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[[quoteright:350:[[Film/LogansRun http://static.tvtropes.org/pmwiki/pub/images/s_run_4673.png]]]]

->''"Johnny groped through the pristine folds of his toga, wondering how Mankind could touch the stars yet fashion-wise be stuck in the days of Imperial Rome."''
-->-- '''Plan 7 of 9 from Outer Space''' by Odon

After passing the "[[RaygunGothic big, shiny and sciencey!]]" period, a highly developed civilization can enter a stage where technology continues to advance, but becomes a lot sleeker and subtler. At the same time, society gets epic. Jumpsuits will start being replaced by togas, robes and such garments, bustling [[MegaCity mega-cities]] by [[ShiningCity brilliant]] arcologies. There will be [[PowerCrystal crystals]]. Lots and ''lots'' of [[DataCrystal crystals]]. This world of tomorrow may end up looking much like Ancient Greece (the theme-park Cecil B. de Mille version at least) while still enjoying ultratech comforts.

It's kinda like the civilization-scale equivalent of crossing the BishonenLine.

Any society with Crystal Spires and Togas holds a high chance of being ruled by [[ThePhilosopherKing Philosopher Kings]], and populated with PerfectPacifistPeople (or aliens, as the case may be) and requires others (namely TheHero and his [[TheSquad squad)]] to [[SuicidalPacifism take up arms for them]]. Occasionally they [[TheAgeOfMyth occur in the past]], ALongTimeAgoInAGalaxyFarFarAway, since decimated by some catastrophe with perhaps a single surviving AdvancedAncientAcropolis. [[SufficientlyAdvancedAlien Sufficiently Advanced Aliens]] are not the same thing, but as beings who can do anything with no apparent devices, they could be a logical outcome. [[HarmonyVersusDiscipline Thematically]] it may play [[DecadeDissonance opposite number]] to a society in MedievalStasis. A common subversion has this kind of atmosphere only for the rich and powerful, while everyone else lives in a UsedFuture.

The rare cases where a future society is genuinely not a BadFuture might look like this, but even some {{Bad Future}}s still do.

The same sense of style permeates other facets of society, not just clothing and architecture. Instead of a president or an assembly, the [[Series/BabylonFive Minbari]] are ruled by the Grey Council, the [[{{Futurama}} Nibblonians]] from the Hall of Forever (which also hosts the Feast of a Thousand Hams).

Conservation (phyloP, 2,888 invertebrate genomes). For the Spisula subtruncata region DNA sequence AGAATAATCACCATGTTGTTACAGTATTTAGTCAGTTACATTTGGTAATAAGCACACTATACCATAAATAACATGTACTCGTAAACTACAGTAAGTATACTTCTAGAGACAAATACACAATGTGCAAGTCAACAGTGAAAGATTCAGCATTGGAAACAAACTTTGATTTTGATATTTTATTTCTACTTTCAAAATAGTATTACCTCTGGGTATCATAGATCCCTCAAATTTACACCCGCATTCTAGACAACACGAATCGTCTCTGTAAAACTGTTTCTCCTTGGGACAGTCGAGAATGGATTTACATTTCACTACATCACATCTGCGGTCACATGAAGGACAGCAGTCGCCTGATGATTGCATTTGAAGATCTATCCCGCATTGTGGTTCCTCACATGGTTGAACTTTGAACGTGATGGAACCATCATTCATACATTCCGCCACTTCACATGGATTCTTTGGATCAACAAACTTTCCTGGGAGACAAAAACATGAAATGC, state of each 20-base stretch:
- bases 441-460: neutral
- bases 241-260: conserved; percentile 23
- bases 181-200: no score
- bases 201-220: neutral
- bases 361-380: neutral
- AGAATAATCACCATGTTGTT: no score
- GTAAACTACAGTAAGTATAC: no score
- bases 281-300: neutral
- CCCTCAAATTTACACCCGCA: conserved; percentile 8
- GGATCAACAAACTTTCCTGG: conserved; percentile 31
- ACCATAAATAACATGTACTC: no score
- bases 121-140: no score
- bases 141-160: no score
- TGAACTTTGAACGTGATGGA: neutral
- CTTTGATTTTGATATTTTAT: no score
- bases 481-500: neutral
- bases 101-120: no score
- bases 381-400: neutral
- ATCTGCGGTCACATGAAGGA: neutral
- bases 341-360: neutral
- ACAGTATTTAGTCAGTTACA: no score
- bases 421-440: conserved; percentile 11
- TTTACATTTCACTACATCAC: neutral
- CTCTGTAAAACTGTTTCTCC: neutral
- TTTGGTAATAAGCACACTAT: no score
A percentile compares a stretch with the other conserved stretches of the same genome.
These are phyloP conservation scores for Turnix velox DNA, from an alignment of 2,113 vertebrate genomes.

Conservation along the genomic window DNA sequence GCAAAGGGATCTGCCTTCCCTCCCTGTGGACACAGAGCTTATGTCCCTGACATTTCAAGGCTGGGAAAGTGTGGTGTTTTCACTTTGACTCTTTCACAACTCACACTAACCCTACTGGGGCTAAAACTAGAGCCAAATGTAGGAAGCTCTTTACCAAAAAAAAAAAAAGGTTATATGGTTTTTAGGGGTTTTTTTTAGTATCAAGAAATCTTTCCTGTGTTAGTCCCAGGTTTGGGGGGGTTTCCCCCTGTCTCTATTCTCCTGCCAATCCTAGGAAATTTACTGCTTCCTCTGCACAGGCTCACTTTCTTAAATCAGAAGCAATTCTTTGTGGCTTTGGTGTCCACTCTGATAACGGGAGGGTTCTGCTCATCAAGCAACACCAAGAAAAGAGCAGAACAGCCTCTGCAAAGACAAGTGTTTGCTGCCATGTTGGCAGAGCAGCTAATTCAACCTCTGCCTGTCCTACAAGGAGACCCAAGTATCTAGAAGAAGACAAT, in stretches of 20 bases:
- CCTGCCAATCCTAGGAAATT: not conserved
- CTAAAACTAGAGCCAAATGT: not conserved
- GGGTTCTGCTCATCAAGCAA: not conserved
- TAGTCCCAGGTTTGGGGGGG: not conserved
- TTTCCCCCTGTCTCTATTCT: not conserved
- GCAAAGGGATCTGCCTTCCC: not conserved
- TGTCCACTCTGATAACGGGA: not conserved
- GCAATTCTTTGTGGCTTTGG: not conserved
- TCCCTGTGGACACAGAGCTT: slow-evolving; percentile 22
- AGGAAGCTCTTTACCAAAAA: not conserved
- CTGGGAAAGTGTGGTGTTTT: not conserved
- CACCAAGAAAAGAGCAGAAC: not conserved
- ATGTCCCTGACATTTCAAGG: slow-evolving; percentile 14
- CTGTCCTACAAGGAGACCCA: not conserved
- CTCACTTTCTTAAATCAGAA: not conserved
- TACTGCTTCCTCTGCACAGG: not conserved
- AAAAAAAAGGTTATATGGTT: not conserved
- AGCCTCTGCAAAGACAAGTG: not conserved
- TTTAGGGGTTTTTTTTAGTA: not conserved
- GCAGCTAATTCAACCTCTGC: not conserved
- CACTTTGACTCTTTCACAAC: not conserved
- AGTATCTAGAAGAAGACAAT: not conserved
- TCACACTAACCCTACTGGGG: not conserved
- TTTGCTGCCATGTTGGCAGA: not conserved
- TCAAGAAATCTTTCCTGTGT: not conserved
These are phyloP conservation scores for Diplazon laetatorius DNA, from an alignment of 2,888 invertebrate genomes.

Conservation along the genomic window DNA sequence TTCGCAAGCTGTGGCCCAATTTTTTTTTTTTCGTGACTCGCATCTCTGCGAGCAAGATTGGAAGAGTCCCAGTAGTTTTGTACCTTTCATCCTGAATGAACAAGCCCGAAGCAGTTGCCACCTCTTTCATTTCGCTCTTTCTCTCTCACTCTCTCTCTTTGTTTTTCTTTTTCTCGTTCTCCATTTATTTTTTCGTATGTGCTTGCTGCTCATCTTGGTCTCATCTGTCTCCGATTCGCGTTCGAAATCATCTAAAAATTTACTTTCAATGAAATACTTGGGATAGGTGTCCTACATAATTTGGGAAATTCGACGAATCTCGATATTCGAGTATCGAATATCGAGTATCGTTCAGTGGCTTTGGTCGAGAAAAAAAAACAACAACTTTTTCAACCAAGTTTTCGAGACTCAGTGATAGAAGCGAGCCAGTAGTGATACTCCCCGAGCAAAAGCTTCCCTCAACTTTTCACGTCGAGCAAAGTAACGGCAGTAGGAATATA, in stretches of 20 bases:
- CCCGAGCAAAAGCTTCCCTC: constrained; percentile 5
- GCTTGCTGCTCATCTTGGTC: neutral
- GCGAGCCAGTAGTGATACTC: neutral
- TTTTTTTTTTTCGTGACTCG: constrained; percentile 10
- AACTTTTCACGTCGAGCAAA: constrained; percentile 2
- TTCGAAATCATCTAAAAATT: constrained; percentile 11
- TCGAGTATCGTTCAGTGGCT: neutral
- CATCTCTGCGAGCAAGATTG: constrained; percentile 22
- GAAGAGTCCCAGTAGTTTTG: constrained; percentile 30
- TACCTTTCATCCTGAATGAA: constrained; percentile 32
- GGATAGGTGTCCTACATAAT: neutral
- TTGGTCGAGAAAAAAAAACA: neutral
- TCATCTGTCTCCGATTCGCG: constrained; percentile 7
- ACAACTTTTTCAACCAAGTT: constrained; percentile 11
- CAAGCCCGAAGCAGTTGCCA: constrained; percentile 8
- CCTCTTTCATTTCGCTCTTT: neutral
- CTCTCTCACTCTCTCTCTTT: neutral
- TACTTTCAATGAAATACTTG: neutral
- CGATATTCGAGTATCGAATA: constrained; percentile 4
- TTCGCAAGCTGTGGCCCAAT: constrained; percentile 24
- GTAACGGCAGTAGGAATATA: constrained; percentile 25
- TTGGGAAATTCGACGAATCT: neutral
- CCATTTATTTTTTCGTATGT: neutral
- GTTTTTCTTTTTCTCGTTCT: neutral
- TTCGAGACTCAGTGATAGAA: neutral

While there's a definite trend towards giant and architecturally impressive glass towers in the modern era, the trope hasn't quite made it to the status of TruthInTelevision yet -- aside from a conspicuous lack of togas, robes, or unisuits, these shiny new buildings aren't part of the sort of sweeping social movement this Trope describes but individual corporations jockeying to display their wealth[[note]]Of course, this trope WOULD apply if all the individual corporations and members of the population were sufficiently wealthy to live in a Crystal Spires and Togas world; for example in a post-scarcity civilization.[[/note]]. Utopian cities they are not; very real slums crowd their feet.

As Time Magazine put it, this is nearly the opposite of {{Steampunk}}, as Steampunk seeks to make technology more viewable, easier to connect with than the sleek shiny technology of this era. Compare CityOfGold. See also DataCrystal.

----
!Examples:

[[foldercontrol]]

[[folder:Anime & Manga]]
* Olympus from ''{{Appleseed}}'' is a classic example. At least to the outside.
* {{Macross}} sort of shows this.
* ''Franchise/SailorMoon'' had the Silver Millennium in the distant past and Crystal [[TokyoIsTheCenterOfTheUniverse Tokyo]] in the distant future, though neither are shown with Togas. We mostly see the Royalty and Soldiers, which consist of a PimpedOutDress and Sailor Suits respectively for the women, and a Suit/Vaguely Medieval Armour and a vaguely military uniform, both apparently based on boy's school uniforms, for the men
** Though they don't appear anywhere else, the girls are shown wearing togas during the Silver Millennium in the footage that goes along with Tuxedo Mirage, the first ending theme of the [[Anime/SailorMoon first anime]]'s Super season.
* The space civilizations in the ''VideoGame/GalaxyAngel'' games; the first is actually called EDEN.
* The aliens in ''FantasticChildren''.
* The world of gods in ''Manga/AhMyGoddess'' is this. While at first glance it resembles a stereotypical Olympian heaven, it turns out that it actually relies on massive amounts of AppliedPhlebotinum, its inhabitants hold regular jobs and there are even shopping malls (plus plenty of politicking and the occasional doomsday device)
* In the anime adaptation of ''{{Bokurano}}'', [[spoiler:it is implied that one of these is responsible for the robot combats that are destroying universes, gathering the energy gained from them or something-the anime isn't exactly as deep as the manga...]]
* The Guild in ''Anime/LastExile'' partly falls under this trope. Despite the rest of the world being steampunkish.
[[/folder]]